Monday, August 22, 2011

Removing Roadblocks

For every failure, there's an alternative course of action. You just have to find it. When you come to a roadblock, take a detour. 
Mary Kay Ash

One of the primary responsibilities of a leader is to remove roadblocks so that people can innovate and move the mission forward.  Change is a difficult process without roadblocks in place.  Unfortunately, leaders often unknowingly put additional roadblocks in the way.  Here are a few of the roadblocks that I have seen put in place by leaders with great intentions.
  1. FORMS - People are required to fill out a form for absolutely everything.  These forms could be filled out to document that a meeting took place, a meeting will take place, planning occurred, etc.  If you put a box on a piece of paper it will be filled out. That doesn't mean that anything different will ever take place.  Take a close look at what you are asking people to complete.  Does it match what you say you are about?  What would be different if nobody filled in a form?
  2. COMMITTEES - It seems like there is a committee for absolutely everything these days.  That is not the true essence of shared leadership.  Always start with your priorities.  If it isn't a strategic priority, there shouldn't be a group of people meeting about it.  
  3. MEETINGS - I successfully led a building without ever having a staff meeting.  It truly can be done.  Technology can be utilized to convey the messages of traditional staff meetings.  Your schedule tells people what is truly important to you.  Every time you gather a group of individuals, it has to be focused on the mission of the organization. How much time do you currently spend in meetings?  Is there a better, more effective and efficient way to accomplish the task?
These are just a few of the most common roadblocks disguised as organizational improvement structures.  I'm quite sure you can find more at your workplace.

As a leader, keep the following three questions in front of you as you embark on a new year?

What is preventing the necessary changes that need to take place?

How are you contributing to these roadblocks as a leader?

What roadblocks can you move out of the way for your stakeholders this year?  

Tuesday, July 19, 2011

Run Your Day

He who would learn to fly one day must first learn to stand and walk and run and climb and dance; one cannot fly into flying.
Friedrich Nietzsche 

You have two choices as you enter each day.  You can either "run your day" or "your day can run you".

Which will you choose?

Get a plan or someone will get one for you.  Do something and start running your day.

Saturday, July 16, 2011

People Development is the Key to Organizational Improvement

All that is valuable in human society depends upon the opportunity for development accorded the individual. 
Albert Einstein

Organizations will only improve as the people who work there improve their practices.  Much of what we currently do in terms of people development is isolated, ever-changing, and rarely related to organizational goals.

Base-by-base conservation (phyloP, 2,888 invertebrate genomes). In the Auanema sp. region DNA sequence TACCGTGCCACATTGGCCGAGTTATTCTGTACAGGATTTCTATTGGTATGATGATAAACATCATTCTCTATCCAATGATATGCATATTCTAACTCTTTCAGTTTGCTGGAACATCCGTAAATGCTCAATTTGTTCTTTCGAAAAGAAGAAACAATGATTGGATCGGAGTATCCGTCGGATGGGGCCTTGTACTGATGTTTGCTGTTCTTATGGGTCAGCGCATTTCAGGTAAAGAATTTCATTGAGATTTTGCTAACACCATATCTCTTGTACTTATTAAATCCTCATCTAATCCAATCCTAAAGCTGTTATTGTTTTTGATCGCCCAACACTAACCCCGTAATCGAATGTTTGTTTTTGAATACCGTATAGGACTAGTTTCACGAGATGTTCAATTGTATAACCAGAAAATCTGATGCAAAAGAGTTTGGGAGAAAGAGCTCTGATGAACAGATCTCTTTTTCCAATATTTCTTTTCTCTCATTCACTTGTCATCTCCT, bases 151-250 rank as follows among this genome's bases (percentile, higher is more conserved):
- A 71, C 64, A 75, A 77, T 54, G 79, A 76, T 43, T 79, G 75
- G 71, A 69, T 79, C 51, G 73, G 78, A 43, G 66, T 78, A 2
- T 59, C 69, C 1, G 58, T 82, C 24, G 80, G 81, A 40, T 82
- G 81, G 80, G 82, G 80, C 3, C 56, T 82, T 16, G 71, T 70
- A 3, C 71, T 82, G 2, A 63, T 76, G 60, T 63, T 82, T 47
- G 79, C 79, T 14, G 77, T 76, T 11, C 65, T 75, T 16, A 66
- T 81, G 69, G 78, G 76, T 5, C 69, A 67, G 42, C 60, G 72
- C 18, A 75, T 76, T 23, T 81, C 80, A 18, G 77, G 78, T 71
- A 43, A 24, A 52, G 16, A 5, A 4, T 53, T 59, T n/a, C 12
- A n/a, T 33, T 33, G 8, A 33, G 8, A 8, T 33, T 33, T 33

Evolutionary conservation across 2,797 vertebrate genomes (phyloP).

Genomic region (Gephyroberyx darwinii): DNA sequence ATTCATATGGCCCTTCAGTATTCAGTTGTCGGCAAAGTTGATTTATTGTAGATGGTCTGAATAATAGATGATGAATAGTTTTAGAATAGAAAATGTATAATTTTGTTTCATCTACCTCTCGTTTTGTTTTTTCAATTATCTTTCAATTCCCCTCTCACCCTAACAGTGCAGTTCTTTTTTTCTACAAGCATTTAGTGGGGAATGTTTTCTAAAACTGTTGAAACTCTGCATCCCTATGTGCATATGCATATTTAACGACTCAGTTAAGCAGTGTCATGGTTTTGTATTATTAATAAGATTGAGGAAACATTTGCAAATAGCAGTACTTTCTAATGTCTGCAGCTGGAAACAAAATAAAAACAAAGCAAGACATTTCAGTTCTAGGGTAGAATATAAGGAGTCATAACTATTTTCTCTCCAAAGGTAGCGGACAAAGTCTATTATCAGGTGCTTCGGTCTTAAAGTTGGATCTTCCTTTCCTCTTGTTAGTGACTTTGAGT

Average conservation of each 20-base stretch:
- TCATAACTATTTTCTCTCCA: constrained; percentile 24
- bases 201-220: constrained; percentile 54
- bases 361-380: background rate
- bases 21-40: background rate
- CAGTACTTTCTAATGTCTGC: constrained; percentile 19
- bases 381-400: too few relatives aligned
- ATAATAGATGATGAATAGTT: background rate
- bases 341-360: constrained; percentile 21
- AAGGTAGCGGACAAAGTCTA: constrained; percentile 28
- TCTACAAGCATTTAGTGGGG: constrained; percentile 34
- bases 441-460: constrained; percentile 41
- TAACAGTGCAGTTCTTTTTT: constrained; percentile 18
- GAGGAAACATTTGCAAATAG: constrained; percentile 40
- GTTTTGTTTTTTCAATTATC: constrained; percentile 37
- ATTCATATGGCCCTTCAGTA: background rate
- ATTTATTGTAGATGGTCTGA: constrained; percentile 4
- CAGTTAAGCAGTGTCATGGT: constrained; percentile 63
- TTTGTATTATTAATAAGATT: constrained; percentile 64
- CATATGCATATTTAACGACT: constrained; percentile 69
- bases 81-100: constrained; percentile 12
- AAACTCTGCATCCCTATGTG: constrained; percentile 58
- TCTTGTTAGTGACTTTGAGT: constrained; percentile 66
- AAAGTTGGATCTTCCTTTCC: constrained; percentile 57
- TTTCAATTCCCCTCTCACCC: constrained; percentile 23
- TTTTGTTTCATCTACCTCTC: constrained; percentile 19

How can we begin changing the face of professional development?  

Effective professional development occurs at the intersection of meeting both organizational needs and individual needs.  How often does that typically happen in your workplace?  

Here are some ideas to begin moving towards more effective professional development in your workplace.

1. Differentiate - One size fits all doesn't meet the needs of your stakeholders  
2. Simplify - Choose one focus area the Development Plan
3. Recognize - Tap into individual strengths while raising the bar in other areas
3. Involve - Provide opportunities for individuals to be instrumental in developing their plan
4. Consistency - Avoid the temptation to constantly change your focus
5. Follow Up - Monitor the progress of individual plans through conversations and focused questions

Organizational improvement has ALWAYS been about people improvement.  Effective professional development will be the key to your organization's success in the new year.

Friday, July 15, 2011

Stop Waiting For A Map

"Please stop waiting for a map. 
We reward those who draw maps, 
not those who follow them."
- Seth Godin

This is one of my favorite quotes from the book Poke the Box (a definite must read for all individuals that breathe in and out).  

Leaders have a responsibility to initiate the drawing of maps that will move their organizations forward.  Unfortunately, these maps often appear in the form of lengthy, comprehensive improvement plans.  These plans are largely ineffective and stakeholders rarely get passed the first page.

I believe leaders should create a very different type of map.  Create a map that is similar to one that you would use in a GPS device.  These maps provide structure for reaching your destination but still offer you choice and flexibility.  They are relentless in getting you to your destination no matter how many times you fail.  They will reroute you no matter how many times you get lost in the journey.  Better yet, they typically fit on one page/screen. Leaders must take a GPS approach to moving organizations forward and exceeding goals.